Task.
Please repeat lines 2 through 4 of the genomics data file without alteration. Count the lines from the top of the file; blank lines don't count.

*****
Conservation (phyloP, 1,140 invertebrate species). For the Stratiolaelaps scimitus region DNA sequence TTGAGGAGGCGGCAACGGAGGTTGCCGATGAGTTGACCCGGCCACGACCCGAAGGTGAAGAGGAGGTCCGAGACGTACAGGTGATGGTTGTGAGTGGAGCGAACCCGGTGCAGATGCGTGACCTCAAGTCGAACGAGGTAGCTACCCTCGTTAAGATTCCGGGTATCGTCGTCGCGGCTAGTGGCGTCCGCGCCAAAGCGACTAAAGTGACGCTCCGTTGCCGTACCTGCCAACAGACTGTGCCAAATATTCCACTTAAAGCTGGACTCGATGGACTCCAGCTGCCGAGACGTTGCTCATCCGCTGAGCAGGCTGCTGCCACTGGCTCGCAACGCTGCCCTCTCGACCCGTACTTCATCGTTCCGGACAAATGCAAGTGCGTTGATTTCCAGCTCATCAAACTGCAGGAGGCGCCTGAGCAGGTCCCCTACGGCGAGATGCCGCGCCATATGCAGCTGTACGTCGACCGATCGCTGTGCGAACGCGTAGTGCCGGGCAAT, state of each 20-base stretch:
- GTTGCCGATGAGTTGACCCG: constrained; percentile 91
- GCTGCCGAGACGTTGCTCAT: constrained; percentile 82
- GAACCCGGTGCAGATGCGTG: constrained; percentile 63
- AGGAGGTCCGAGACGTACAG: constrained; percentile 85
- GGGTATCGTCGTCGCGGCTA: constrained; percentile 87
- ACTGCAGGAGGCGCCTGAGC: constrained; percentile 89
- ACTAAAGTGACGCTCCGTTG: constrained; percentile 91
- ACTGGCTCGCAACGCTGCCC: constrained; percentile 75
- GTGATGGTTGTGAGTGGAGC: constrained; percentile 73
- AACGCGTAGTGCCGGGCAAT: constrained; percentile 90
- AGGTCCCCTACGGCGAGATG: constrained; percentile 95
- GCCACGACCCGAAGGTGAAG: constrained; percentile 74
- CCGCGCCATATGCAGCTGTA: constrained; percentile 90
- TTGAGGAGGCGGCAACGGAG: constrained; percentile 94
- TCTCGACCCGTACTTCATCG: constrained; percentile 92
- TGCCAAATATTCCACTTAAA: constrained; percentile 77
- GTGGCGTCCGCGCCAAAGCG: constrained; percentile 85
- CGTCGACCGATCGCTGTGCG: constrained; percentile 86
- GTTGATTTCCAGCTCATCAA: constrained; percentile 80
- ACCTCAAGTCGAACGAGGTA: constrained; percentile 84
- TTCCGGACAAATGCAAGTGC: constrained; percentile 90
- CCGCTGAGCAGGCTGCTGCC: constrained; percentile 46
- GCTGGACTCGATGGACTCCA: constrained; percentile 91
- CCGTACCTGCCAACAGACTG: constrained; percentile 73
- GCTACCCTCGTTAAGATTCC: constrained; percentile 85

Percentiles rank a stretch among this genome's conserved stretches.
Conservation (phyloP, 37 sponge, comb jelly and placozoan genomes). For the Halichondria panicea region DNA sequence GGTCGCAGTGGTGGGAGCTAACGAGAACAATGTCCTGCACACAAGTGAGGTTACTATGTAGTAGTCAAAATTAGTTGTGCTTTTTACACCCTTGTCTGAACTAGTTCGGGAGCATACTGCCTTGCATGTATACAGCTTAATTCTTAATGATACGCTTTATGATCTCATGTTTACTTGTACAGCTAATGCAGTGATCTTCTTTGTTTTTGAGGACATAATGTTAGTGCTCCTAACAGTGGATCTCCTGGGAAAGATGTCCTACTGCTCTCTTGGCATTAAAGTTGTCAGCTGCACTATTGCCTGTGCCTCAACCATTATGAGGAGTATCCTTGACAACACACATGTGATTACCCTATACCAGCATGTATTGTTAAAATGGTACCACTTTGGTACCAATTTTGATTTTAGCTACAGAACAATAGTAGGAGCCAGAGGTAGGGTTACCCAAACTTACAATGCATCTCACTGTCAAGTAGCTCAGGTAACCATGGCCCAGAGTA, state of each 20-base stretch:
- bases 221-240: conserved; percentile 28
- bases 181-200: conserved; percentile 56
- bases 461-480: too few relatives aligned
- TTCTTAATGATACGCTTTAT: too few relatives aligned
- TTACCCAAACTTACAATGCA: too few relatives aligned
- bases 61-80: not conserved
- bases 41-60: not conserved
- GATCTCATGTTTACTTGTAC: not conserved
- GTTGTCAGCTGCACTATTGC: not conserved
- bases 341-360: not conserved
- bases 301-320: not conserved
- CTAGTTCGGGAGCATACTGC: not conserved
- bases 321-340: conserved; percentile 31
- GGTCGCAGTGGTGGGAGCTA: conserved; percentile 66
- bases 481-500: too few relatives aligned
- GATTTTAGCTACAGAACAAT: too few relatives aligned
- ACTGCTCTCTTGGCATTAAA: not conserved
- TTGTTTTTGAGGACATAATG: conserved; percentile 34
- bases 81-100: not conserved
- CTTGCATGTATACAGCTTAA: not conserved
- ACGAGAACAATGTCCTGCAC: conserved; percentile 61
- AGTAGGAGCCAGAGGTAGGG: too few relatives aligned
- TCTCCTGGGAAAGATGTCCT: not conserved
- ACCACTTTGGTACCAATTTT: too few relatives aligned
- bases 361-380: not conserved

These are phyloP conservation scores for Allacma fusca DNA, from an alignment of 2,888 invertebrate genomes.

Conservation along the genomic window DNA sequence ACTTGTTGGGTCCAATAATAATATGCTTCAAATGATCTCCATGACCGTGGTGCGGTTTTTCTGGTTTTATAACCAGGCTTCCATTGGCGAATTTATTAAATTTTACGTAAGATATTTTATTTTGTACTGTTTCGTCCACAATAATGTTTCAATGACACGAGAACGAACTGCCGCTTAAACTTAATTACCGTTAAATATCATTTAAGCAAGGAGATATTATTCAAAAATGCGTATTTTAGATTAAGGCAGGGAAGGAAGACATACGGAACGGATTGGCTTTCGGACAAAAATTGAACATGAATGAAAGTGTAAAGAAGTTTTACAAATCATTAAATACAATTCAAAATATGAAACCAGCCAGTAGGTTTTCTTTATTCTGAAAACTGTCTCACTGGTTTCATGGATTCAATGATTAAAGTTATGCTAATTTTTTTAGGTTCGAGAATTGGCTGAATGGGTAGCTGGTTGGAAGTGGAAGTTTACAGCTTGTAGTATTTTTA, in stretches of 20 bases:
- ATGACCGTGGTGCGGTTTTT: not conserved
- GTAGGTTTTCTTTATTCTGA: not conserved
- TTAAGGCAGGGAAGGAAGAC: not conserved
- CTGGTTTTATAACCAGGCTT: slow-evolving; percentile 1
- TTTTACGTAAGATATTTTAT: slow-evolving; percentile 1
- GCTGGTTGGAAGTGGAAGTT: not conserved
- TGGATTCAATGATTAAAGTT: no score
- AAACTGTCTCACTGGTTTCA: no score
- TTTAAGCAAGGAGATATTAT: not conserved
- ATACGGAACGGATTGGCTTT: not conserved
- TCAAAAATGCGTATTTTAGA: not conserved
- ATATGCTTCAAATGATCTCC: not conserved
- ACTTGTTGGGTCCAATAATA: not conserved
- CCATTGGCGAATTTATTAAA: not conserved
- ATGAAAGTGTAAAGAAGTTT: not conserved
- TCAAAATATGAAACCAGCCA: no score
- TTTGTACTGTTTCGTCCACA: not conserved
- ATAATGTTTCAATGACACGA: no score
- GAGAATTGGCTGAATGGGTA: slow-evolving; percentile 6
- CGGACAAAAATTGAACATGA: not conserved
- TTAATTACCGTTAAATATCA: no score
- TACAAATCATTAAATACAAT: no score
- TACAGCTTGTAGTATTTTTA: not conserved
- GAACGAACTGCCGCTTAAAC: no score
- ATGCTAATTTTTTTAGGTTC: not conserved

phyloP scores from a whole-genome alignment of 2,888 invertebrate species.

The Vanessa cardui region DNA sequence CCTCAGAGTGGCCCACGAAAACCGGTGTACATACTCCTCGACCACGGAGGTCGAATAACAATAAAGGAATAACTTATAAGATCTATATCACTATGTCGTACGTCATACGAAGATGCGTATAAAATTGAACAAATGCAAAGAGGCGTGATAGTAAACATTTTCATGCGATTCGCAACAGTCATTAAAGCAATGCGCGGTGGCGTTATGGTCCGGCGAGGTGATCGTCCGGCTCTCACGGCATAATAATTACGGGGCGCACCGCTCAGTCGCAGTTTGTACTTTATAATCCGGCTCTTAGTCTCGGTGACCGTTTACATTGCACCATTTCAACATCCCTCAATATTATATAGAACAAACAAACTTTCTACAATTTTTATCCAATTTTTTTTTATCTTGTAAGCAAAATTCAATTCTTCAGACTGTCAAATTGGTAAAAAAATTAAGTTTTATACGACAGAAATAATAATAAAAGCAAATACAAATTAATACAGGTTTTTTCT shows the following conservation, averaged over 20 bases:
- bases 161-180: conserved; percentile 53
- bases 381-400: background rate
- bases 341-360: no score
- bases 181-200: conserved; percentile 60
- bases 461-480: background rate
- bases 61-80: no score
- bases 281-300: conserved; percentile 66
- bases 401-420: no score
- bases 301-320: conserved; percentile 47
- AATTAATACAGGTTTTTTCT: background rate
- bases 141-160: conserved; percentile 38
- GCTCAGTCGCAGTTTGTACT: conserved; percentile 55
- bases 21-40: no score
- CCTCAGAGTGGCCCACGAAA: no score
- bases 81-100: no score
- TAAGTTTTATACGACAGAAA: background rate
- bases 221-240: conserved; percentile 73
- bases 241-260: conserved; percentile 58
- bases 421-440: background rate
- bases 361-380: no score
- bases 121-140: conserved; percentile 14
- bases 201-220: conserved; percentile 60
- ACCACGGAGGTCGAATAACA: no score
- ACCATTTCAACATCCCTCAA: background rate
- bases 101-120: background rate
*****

- GTTGCCGATGAGTTGACCCG: constrained; percentile 91
- GCTGCCGAGACGTTGCTCAT: constrained; percentile 82
- GAACCCGGTGCAGATGCGTG: constrained; percentile 63